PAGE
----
Building communication in the family
Conflict is inevitable, but the best way to harness its positive power is to continuously pay attention to how family members interact and not to wait for a moment of crisis.
Families should (re)learn to nurture their stories, their myths and legends. We are a storytelling species. Sharing our stories is how we learn where we come from, what we stand for, and where we are going. Done well, it not only binds us together but gives us a rich source of metaphor which we need for our most difficult conversations.
Curiosity is key to this – and to effective communication generally. Wondering why we experience the world differently than our kin increases our understanding of one another. We also need to encourage an unconditional acceptance of whoever we, and our kin, are, having compassion for, and empathy with, those around us. Deep, empathic listening is the most powerful tool in communication. If we give someone the experience of being heard, it changes them (it physically rewires their brains) and it makes them much more open to listening to others in turn. Without practice, empathy can decline both with distance (as we spread around the world) and with affluence (we tend to become less dependent on others, and so less trusting of them, the more we own).
We also need to deal with the things that trouble us, rather than pretending they do not and “stewing in our own juices”. How best to do that varies from culture to culture. Some may have a direct, face to face, conversation. Others may meet but rely heavily on metaphor, and here well developed storytelling/listening skills are crucial. Others will involve family elders or community leaders (or even an outside intervenor) to act as go-between. There is no right or wrong approach, only what works for those involved.
Individually, miscommunication would be minimised if we could learn how to be physically and mentally present, both for ourselves and for each other; if we come to realise that our thoughts and emotions come and go and do not define who we are; and that no situation lasts forever. Healthy communication needs an acceptance of the shifting nature of our moods, and of the moods of others. That in turn requires a degree of self-awareness and mindfulness. Mindful awareness of ourselves and those around us reduces the chances of miscommunication, and the loss of trust and toxic conflict it can lead to. In a family business, it should be encouraged as a skill that requires ongoing training.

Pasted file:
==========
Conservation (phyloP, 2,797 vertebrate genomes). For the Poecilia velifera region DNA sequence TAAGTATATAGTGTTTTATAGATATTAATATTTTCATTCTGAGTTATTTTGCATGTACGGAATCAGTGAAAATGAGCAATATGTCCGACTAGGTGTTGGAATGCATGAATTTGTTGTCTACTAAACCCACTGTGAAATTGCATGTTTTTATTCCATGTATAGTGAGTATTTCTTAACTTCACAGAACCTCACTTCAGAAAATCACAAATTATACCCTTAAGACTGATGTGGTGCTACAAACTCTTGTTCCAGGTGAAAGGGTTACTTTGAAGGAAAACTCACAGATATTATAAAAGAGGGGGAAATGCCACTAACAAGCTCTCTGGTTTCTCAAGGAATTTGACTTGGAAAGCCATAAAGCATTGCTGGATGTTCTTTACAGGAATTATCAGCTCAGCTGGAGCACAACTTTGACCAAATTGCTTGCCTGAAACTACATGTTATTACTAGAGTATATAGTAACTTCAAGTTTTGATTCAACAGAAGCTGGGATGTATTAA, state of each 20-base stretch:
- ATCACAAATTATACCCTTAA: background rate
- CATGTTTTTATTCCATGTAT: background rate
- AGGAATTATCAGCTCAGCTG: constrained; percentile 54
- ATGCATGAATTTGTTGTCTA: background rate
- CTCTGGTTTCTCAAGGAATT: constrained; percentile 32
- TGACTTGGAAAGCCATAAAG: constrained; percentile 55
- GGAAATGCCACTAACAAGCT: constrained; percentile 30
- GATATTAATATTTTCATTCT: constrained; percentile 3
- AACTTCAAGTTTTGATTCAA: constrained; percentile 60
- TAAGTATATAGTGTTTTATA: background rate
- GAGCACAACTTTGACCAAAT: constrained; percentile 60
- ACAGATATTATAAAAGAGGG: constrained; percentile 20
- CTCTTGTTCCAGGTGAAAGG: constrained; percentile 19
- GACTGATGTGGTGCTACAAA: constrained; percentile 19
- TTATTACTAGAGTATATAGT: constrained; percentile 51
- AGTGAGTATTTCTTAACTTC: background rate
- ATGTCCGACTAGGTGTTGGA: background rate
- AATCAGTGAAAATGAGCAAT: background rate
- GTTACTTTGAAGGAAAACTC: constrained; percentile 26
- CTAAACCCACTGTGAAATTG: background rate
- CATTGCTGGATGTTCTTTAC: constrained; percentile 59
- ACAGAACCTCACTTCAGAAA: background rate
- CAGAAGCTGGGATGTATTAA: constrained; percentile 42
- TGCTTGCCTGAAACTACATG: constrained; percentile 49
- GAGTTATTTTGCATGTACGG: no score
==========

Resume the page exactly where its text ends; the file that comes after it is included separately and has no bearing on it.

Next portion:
Breaking out of miscommunication
Most families only become aware of a lack of communication when its effects are felt in relations between family members, and that realisation itself often makes the miscommunication worse. There are several steps that families can take to break out of that cycle:
A family member might take on the role of mediator. Some families will never be comfortable having an outsider involved, so the family members must manage the situation themselves. Anyone willing to do this clearly needs to learn the appropriate skills. It is very important to know when to step out of a situation to collect ourselves; to “count to ten”. Being mindful can help us take a step back at the critical moment.
It can also be helpful to find a confidant; someone in whom we can confide, and who has no vested interest in our decisions. Just talking freely about our concerns to someone who really knows how to listen is an inherently reflective process. Men used to confide in their barbers, women in their hairdressers. As the sense of community lessens in modern society, so these relationships of confidence are harder to come by in our daily lives. Perhaps it is time for a revival of our listening skills.
Advisors may be able to help families through difficult times, but most professionals now are technical experts in their specialist fields. The best contribution they can make may be to use their relationship with the family to help them to engage with someone who is expert in conflict and communication, someone who can provide a process that will enable the family to find solutions that work for it.
Communication will always remain a challenge, particularly for families in businesses. However, it is much more about our brains than people think. Purposefully learning to listen, to respond after reflection and to be mindful in our dealings with others may just prevent the family story having a premature ending.
First published in Tharawat Magazine, Volume 17, 30-33 (2013)